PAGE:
The Amazon Global Selling Propel Accelerator program enables and encourages more entrepreneurs to dream big. It's not only about looking at smaller niches to tap into in one’s country, but think about this globally. I think that's the key to stoking innovation in the country. Today’s entrepreneurs are thinking bigger and bolder. Every entrepreneur, like every human being, has his or her own strengths and weaknesses. Programs like Propel help with levelling the playing field. There’s a yin and yang where, let's say, this strong founder who understands consumers, products and content is having difficulties with warehousing, logistics, market access, etc. That’s where Propel can add a lot of value and validate some of their hypotheses with early experiments. That’s the value an accelerator can provide. The founder needs to ask questions like: What hypothesis do I want to validate from my time at the accelerator? For example, if they want to validate demand in a specific country and if the accelerator can provide that value, it's a win-win both for the accelerator and the entrepreneur. Given the challenges of cross-border e-commerce, Propel is solving a bunch of critical challenges for entrepreneurs. The time has come for Indian brands to win the global markets. We will see multiple Indian brands winning in international markets over the next 5-7 years.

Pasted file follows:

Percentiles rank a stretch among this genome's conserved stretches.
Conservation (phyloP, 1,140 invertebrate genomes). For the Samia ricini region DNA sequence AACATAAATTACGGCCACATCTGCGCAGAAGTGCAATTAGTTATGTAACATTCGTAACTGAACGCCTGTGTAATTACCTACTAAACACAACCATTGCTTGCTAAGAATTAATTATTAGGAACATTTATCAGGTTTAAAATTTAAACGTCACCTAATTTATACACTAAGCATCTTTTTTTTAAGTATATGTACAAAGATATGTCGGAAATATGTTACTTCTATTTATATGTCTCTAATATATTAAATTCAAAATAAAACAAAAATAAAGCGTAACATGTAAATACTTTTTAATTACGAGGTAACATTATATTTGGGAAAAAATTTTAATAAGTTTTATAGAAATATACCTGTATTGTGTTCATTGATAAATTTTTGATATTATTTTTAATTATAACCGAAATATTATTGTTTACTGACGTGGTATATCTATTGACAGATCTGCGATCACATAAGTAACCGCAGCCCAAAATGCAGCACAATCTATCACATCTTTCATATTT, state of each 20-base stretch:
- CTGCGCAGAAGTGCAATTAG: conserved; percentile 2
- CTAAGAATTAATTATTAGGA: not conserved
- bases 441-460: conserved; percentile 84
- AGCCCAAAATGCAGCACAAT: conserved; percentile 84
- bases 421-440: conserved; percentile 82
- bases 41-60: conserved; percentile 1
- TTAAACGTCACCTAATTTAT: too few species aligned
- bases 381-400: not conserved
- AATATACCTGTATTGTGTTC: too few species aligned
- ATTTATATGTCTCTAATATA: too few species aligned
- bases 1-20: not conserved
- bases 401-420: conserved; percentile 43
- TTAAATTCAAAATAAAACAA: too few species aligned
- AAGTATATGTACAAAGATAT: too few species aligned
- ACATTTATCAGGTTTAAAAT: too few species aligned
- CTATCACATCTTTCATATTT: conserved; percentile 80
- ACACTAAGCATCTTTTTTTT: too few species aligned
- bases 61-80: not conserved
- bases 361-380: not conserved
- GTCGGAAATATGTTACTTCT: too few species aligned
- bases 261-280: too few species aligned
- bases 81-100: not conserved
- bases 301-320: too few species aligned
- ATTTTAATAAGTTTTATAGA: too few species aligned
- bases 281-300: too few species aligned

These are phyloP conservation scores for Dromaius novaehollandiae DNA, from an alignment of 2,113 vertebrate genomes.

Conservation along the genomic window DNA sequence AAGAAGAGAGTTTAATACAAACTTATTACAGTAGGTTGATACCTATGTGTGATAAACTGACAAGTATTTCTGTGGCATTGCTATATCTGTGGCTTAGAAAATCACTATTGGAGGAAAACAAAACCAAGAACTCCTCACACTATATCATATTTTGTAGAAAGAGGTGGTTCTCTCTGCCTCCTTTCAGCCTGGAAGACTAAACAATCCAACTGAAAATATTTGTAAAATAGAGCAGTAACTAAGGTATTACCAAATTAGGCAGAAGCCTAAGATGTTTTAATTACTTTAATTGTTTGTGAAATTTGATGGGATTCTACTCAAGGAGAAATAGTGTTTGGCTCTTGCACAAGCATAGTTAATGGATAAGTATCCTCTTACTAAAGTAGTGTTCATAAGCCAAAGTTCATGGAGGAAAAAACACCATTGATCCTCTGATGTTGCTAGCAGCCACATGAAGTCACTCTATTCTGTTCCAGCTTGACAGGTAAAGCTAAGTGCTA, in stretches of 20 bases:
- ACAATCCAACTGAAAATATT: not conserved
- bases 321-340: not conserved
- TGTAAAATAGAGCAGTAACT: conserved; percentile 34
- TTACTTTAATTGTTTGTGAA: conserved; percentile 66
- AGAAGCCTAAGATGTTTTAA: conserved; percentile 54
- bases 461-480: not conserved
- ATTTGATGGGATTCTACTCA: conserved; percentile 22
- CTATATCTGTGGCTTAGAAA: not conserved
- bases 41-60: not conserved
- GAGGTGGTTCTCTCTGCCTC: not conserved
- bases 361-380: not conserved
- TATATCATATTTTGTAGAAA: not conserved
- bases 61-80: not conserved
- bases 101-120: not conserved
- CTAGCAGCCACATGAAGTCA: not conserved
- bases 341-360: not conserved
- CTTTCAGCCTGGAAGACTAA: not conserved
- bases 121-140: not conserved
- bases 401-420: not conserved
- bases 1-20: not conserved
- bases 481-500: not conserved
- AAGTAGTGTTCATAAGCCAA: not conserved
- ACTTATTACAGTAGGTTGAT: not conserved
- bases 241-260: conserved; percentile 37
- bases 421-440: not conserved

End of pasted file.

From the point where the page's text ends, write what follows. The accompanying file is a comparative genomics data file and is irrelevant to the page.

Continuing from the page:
Factors that Fireside Ventures considers before investing in a startup:
So there are two major factors here, what we like to call English and Math. The English part of it is this: who are the consumers and what are they currently consuming? When you can answer this question, the next thing you should ask yourself is: what product differentiation can you bring to the table? When you have a strong functional benefit that can delight these consumers, you need to clearly articulate these benefits as compelling proposition. The Maths of it is figuring out what price you can sell your products to the consumers. You need to have a sweet price point that encourages your TG to trade up. And at that pricing, what kind of margins do you make? That balance between price and margin is very critical. I think the point of all of this coming together is consumer love as evidenced by the five R's in business: reviews, ratings, retention, referrals, and (low) returns. I have to give credit to Vishal Gupta of Gynoveda for teaching us this framework. These are critical factors that we look at when we are evaluating an opportunity.